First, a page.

This session took place on April 16, 2021.
The circular economy (CE) is a buzzword, presented as a set of approaches to minimize the negative impacts of resource exploitation —in extraction and waste. However, little is said about the distribution and access of resources in a CE, or better said economical aspect of it. Stahel (2019) proposes a circular industrial economy based on services for abundance, where scarcity is eliminated by maintaining stocks of material resources in a high value (products) or in low value forms (molecules) within the economy (exchange system). The role of maintaining the value is given to firms that own the stocks and provide access to users through fee-based schemes (commercial services). The Ellen MacArthur foundation, as a forerunner of a certain CE, has supported their claims on the opportunities for profit maximization through value capture in services. Several authors have already criticized these claims as they could lead to inequalities in access.
CE has easily entered the discourse in design, as a technical and apolitical approach to materials, where it is rarely questioned.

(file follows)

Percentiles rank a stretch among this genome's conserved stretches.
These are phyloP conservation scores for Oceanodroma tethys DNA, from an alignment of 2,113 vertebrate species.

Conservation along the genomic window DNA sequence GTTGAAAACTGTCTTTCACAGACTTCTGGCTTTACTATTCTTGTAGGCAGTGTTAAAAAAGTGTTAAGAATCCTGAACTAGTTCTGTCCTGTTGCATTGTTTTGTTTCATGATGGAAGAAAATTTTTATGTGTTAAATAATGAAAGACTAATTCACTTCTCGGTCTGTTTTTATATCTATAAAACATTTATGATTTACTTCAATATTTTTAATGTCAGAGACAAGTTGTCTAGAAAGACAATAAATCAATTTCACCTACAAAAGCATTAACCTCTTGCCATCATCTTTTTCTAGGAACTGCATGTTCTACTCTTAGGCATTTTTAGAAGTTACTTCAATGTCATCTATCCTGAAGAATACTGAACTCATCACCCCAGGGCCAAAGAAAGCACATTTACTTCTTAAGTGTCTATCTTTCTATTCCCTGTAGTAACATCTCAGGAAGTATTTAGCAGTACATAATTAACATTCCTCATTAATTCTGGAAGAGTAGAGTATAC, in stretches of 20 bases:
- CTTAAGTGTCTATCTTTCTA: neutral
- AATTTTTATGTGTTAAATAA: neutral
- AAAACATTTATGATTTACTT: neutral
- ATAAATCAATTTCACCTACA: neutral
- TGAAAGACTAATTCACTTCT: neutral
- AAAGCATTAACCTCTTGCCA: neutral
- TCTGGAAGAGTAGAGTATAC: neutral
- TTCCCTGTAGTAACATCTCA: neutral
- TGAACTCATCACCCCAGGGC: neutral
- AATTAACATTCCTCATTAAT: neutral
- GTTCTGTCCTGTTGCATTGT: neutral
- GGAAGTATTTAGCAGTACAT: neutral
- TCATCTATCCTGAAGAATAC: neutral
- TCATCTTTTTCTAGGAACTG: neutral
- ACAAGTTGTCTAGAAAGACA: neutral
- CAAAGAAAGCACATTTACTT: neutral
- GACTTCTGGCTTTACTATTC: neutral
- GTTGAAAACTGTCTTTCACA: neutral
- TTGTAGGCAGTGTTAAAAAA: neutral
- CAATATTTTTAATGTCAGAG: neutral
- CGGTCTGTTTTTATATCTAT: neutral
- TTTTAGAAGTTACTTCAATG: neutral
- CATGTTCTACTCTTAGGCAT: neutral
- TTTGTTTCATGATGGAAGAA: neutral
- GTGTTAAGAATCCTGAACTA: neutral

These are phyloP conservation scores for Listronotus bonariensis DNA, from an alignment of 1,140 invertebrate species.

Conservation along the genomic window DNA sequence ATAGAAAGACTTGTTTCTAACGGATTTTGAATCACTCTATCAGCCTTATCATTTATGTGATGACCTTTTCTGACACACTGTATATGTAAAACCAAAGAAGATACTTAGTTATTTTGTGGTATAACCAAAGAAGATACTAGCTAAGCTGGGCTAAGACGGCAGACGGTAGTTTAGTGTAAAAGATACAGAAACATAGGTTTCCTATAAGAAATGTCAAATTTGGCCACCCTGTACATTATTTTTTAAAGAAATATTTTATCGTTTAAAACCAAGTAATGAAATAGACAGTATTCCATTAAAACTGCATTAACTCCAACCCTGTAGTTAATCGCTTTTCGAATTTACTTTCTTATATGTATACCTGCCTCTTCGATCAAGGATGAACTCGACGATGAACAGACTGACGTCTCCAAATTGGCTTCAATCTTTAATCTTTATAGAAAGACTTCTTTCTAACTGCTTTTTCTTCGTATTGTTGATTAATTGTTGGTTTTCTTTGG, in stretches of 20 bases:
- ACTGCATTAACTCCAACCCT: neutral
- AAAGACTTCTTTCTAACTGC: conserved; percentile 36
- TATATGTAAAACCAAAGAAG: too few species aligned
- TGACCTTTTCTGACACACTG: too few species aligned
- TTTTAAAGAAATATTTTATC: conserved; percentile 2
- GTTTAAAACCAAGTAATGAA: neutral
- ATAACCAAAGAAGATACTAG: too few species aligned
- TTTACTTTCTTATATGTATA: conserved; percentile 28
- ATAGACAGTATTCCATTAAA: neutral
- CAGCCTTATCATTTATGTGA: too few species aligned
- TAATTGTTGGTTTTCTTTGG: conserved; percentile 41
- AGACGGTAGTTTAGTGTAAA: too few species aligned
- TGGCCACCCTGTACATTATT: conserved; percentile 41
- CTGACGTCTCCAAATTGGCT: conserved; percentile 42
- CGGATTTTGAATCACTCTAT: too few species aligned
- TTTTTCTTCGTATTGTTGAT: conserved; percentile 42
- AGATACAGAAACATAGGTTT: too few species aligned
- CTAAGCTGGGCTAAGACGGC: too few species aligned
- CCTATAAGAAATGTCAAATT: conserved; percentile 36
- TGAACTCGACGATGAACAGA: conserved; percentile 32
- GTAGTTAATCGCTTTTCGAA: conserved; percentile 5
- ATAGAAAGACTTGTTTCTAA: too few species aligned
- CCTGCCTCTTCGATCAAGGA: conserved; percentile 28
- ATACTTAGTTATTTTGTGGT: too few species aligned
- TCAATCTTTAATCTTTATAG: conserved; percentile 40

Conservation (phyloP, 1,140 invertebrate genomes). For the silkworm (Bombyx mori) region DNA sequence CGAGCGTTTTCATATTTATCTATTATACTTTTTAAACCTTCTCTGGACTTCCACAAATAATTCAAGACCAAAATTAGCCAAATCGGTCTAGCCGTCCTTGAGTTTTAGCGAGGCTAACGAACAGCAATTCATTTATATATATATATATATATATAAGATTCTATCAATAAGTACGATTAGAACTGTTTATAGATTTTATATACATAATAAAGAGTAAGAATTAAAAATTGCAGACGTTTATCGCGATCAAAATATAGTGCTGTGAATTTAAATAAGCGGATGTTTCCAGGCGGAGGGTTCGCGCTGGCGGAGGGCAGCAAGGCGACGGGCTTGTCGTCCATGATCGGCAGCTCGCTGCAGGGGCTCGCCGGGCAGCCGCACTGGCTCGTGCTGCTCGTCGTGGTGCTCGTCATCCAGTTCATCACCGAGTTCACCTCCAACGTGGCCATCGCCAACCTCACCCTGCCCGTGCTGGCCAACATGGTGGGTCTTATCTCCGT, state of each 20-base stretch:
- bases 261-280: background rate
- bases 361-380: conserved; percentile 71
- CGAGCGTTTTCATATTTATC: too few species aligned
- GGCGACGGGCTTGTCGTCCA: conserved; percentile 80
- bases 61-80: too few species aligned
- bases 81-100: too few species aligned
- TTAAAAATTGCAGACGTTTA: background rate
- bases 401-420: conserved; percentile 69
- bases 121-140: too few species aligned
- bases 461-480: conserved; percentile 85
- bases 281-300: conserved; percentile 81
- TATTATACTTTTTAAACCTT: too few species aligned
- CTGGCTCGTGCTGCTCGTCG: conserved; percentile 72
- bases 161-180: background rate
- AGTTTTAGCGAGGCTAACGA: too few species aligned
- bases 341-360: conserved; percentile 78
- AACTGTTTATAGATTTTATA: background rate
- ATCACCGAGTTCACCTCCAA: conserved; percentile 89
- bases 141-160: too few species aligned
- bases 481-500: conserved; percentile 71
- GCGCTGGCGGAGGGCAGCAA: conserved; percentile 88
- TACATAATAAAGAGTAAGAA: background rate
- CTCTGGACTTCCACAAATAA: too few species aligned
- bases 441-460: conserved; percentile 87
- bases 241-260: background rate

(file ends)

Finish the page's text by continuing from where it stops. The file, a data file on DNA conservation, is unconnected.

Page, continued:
In this session, I want to discuss with others about CE as more than profit maximization opportunities (or value capture), on its implications for equitable and just resource access and distribution, particularly the implications for designers.
Drop in and bring your position about CE.
Some generative questions:
1. What does a CE imply for equitable and just access to resources?
2. What are the social benefits of a CE? Who gets them?
3. What role would design, and designers play in different CEs?
4. What is to be negotiated and what should be put forward by designers?
Stahel, W. R. (2019). The circular economy: A user’s guide. Routledge.